Since his first solo exhibition in 1979 at Lisson Gallery in London, British artist Tony Cragg has received global recognition as one of the most influential artists of our time. In the years following that first show, Cragg’s work was eagerly acquired by private collectors and museums, as well as being exhibited in numerous prestigious institutions such as the Louvre, Paris; The National Gallery, Prague; and the Royal Academy, London.
Ray and Patsy Nasher developed an intimate relationship with the artist fairly early into his exceptional career, Cragg sharing the Nasher’s deep interest in the exploration of the potential of sculpture, drawing upon a broad array of intellectual interests—science, philosophy, poetry—to create fully realized, sophisticated, yet refreshingly experimental works of art. This spirit of curiosity and innovation is precisely what drew Cragg and the Nashers so closely together, and they first introduced Cragg into their permanent collection in the early 1990’s. Over the next decade, the momentum of recognition for Cragg only accelerated as he was presented with the art world’s most esteemed awards including the Turner Prize, the Shakespeare Prize, and the Praemium Imperiale for sculpture.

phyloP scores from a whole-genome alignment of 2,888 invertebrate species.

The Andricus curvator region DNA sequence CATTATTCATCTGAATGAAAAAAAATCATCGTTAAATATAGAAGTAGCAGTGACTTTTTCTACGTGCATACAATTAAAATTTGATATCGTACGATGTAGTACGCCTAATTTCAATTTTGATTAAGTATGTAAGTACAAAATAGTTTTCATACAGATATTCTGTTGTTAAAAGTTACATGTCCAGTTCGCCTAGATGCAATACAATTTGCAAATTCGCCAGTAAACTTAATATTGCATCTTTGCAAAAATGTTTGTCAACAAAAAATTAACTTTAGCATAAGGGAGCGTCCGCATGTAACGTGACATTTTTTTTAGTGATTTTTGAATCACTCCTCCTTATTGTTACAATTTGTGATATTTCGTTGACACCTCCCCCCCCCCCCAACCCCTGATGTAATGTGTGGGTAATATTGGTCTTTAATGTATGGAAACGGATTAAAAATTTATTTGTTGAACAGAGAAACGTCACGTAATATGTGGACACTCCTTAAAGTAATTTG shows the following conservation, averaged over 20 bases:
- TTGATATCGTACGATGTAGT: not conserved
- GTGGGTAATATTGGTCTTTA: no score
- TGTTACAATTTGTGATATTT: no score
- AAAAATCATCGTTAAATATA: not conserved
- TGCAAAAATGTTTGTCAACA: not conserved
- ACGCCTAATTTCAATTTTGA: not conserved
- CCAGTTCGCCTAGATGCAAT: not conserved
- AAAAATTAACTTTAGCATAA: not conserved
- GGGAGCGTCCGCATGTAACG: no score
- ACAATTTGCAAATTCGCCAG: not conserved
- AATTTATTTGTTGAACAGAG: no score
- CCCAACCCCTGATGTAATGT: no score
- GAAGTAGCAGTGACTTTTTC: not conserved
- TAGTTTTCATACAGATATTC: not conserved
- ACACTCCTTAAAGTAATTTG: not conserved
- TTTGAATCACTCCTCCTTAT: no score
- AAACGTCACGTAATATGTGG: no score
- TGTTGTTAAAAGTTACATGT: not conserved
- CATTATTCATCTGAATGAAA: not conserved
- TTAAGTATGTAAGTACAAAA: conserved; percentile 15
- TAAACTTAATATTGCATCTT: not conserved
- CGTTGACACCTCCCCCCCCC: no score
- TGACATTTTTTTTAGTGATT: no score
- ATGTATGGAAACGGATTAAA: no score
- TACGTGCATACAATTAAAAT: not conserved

Despite the artist’s persistent global success, Cragg’s pace of exhibition in the U.S. was disproportionately slow. While the Nashers initially introduced Dallas to Cragg’s work through their private collection, more recently the Nasher Sculpture Center reacquainted the U.S. artist by bringing his first major exhibition in the states in 20 years. The 2011 exhibition, Tony Cragg: Seeing Things, offered a thorough examination of the artist’s work over a 20 year span, featuring approximately 30 sculptures ranging from earlier works such as Eroded Landscape (1998), a densely piled arrangement of frosted glass objects, to the 2001 Ferryman series in pierced bronze, to the monumental Ever After series (2010) comprised of gnarled pillars in bronze and wood. With his return to the United States for the Nasher show, the artist brought an entirely new perspective on his sculpture, straying from his “materialist” reputation to create bold, polished, and quite traditional pieces from classic materials such as wood and bronze. The Wall Street Journal said of the show, “few major artists today make objects as joyously beautiful as the British sculptor Tony Cragg… What makes him important is his transformation of raw matter into art that transcends but never allows us to forget its material.”
Recently, the artist returned for another collaboration with the Nasher, releasing a series of limited-edition sculptures available for sale through the Nasher. The small sculpture edition, called Loop, is based on a series of works called Rational Beings—compositions that suggest facial profiles that spiral fluidly or stagger upward from certain points of view—several of which were featured in Seeing Things, Cragg’s 2011 Nasher exhibition.